What does this “freedom” cost?  Nothings free!  The costs are relinquishing control!  It will cost me Acceptance: being willing to accept I’m powerless over people, places and things.  Trust: being willing to trust that a power greater than myself could restore me to sanity.  Working on my own recovery cost me time, commitment and a little inconvenience.  Freedom cost me boundaries:  standing up for myself and saying no with kindness and respect.

A small price to pay for a big reward: Freedom from the prison of obsession with the addict/alcoholic’s life.  Free of the all-consuming FEAR, ANGUISH, & WORRY.  Freedom to DE-TACH from the agony of involvement and trust that it will work out the way it’s supposed to work out and I don’t have to have the answers.  Free to make decisions about taking a vacation, saving up for something special, being a little selfish for my own sanity.

The perils of parenting a substance-abusing adult child

It has been said over and again, parents are the biggest influence over their children.  I must of thought that meant for life.  There were times I might have had a moment of influential pride – what I call the “my child is an honor student syndrome.”  I never went so far as to affix it to my car bumper! I was more apt to give my children credit where credit was due.  THEY worked hard at it…HE always had a love for basketball…HE was driven to pursue…I don’t know where they got it!”  But there are situations where rightful ownership is distorted by pride –  “Yep, that’s my boy!” With unsaid attitude: “I raised ‘em right!”

When behavior turns risky and substance abuse leads to addiction, the parental influence becomes nonexistent.  But, like me, most parents don’t stop trying to reclaim their influence.  And if crime related incidences by underage adults happen, we are quick to blame the parents casting quick judgment – “she deserves imprisonment” – “How can the parents allow that to happen?”

Like most of us struggling with an addict in the family, I stressed with martyrdom.  I spent every waking moment trying to prevent or stop the unthinkable consequences of the risky behavior.  I acted as if I had the ability to stop it.  I acted like I caused it.  I acted to regain that parental influence I was entitled to have!  I’ll admit there was a bit of guilt, what I call the  “what will the neighbor’s think syndrome.”

The flip side of giving credit where credit is due is taking responsibility for something I don’t own, good or bad.  It’s easier to allow them the glory of success than to allow them the dignity of living with a disease.  Who wouldn’t give their right arm to take away their pain?  What good did it do in trying?   It is this distorted thinking that causes further problems in helping my children recover from their drug addiction.   The perils of parenting are for life but it’s never too late to improve on it.

I can run, but I can’t hide from substance abuse in the Family

Trying to manage addiction is like willing a train to stop. No matter how hard I concentrate on it, the train is moving with or without me. Depending on my location, I either get run over, passed by, moved or left behind.  Ultimately, addiction moved on but I lost who I was and what was really important to me. I remember my job’s demands were accelerating parallel to the addiction progression in my family. I was traveling several weeks a year away from home and I looked forward to leaving. I fantasized that if I could move far, far, away, the problems would go away. But the worry never left, nor did the problems when I returned home. I could engulf myself in long term projects to avoid feelings of failure as a mother. I heard a speaker at a 12-Step meeting say “everywhere I go, there I am!” and another said “nothing like Arkansas in the rear view mirror!” It made sense, intuitively; running away would not solve my problem because I was somehow connected to it.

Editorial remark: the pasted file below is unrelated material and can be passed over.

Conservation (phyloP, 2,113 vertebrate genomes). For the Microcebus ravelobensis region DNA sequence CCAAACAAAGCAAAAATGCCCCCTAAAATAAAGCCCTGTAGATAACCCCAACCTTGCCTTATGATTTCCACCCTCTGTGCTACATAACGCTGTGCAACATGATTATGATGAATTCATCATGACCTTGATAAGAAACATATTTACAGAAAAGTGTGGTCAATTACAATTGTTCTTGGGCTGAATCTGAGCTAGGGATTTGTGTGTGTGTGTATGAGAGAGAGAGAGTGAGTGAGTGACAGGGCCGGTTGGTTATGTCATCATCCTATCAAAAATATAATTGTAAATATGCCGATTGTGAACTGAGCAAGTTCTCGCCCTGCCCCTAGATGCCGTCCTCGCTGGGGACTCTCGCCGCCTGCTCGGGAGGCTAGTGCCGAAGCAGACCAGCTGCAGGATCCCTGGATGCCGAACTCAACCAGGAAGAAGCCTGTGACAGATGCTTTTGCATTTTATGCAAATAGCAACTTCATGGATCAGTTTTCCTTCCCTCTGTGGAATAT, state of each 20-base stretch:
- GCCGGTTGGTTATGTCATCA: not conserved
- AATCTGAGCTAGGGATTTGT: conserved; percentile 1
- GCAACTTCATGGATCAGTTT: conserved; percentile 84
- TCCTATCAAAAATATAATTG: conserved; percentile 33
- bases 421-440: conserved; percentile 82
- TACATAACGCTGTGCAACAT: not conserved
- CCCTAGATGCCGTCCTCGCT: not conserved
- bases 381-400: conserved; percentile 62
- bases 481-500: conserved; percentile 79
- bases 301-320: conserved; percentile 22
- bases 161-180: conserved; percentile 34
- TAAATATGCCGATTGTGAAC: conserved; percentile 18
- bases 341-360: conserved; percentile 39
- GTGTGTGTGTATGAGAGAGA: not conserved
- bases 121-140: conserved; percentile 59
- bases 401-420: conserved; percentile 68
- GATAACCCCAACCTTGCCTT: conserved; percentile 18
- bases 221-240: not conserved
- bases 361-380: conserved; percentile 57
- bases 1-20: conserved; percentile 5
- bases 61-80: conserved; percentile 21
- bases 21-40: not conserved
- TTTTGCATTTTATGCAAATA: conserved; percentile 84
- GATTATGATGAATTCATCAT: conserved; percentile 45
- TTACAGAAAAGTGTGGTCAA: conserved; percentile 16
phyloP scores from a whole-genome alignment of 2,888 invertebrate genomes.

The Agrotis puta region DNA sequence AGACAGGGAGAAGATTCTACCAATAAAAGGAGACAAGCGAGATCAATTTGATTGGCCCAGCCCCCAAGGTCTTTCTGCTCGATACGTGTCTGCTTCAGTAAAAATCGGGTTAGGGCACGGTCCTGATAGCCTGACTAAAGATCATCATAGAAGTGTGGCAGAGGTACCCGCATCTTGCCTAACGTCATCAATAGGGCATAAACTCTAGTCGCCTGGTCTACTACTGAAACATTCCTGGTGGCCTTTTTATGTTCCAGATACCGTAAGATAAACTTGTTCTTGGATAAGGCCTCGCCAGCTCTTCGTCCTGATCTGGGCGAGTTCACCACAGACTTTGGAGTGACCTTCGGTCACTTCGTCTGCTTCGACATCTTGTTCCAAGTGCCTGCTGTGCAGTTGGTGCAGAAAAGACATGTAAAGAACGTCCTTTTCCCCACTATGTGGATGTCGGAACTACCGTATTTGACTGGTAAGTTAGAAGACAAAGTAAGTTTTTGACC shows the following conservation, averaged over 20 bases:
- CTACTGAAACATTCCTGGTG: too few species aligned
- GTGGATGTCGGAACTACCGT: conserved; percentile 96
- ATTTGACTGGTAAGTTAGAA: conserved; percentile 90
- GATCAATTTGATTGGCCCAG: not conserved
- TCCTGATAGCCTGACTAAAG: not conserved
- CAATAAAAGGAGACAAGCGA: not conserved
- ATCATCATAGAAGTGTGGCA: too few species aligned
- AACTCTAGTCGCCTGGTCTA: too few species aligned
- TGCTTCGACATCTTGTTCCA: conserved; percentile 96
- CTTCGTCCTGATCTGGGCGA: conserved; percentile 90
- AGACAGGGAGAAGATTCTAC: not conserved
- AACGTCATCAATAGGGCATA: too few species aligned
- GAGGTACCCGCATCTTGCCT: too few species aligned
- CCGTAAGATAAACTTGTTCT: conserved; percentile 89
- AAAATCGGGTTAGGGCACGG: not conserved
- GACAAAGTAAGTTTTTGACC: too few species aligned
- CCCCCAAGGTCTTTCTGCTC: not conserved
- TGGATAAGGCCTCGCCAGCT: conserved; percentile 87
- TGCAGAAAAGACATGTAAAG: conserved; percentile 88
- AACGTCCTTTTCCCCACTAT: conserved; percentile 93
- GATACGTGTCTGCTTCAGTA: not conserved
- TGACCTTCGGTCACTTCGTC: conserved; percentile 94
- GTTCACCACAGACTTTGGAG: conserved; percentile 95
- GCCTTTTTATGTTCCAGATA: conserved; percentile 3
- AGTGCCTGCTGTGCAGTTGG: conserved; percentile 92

At some point I had to face the reality. This was not going away or going to get better unless I decided to do something different. I had to make some changes, but how? Joining a support group with similar circumstances and seeking professional help was a good start. When I started to put the focus on myself and stop waiting for others to change, my life started to get better. My decision to change my behavior versus running away from the problems in my life was frightening at first. But overcoming this fear of unknown was worth the risk of continuing as is. Get on! Get off! Move out of the way…Do something within your control.

The Monster known as Addiction

Addiction is like a monster; it looms in the dark and seems to strike without warning. Often there were days that I would slowly begin to pop up and think maybe the ‘monster’ is gone… The monster was not my daughter; it was the addiction that tormented her night and day. And as the concerned parent who is battling with this monster, you just don’t know when it’s safe to come out of the bunker. This is how it felt to me. I want to be back in my life, carefree and enjoying the simple things that seem to have eluded me. When the phone rang I wanted it to be routine to just pick it up and see who’s calling. Instead it was an instant jolt in my pulse and furrow in my brow with the worry that it might be bad news or a new crisis to deal with. Yes, I have gotten stronger over the past couple of years. I have slowly reclaimed my life and learned to detach from the situations created by my daughter in her addiction. But I never forget to realize how delicate the situation can be. And I also strive to remember that my role is to love and support, but not control.

I have moved forward with cautious optimism. I have hope, I always have hope, that there won’t be another relapse and that life will continue to happen for my daughter in a healthy and productive way. I may have to let go of my previous hopes and dreams, but I have new hopes and dreams for her. And it is that she is happy, healthy and whole.

Which planet reigns — Mars or Venus — when you are parenting an addict?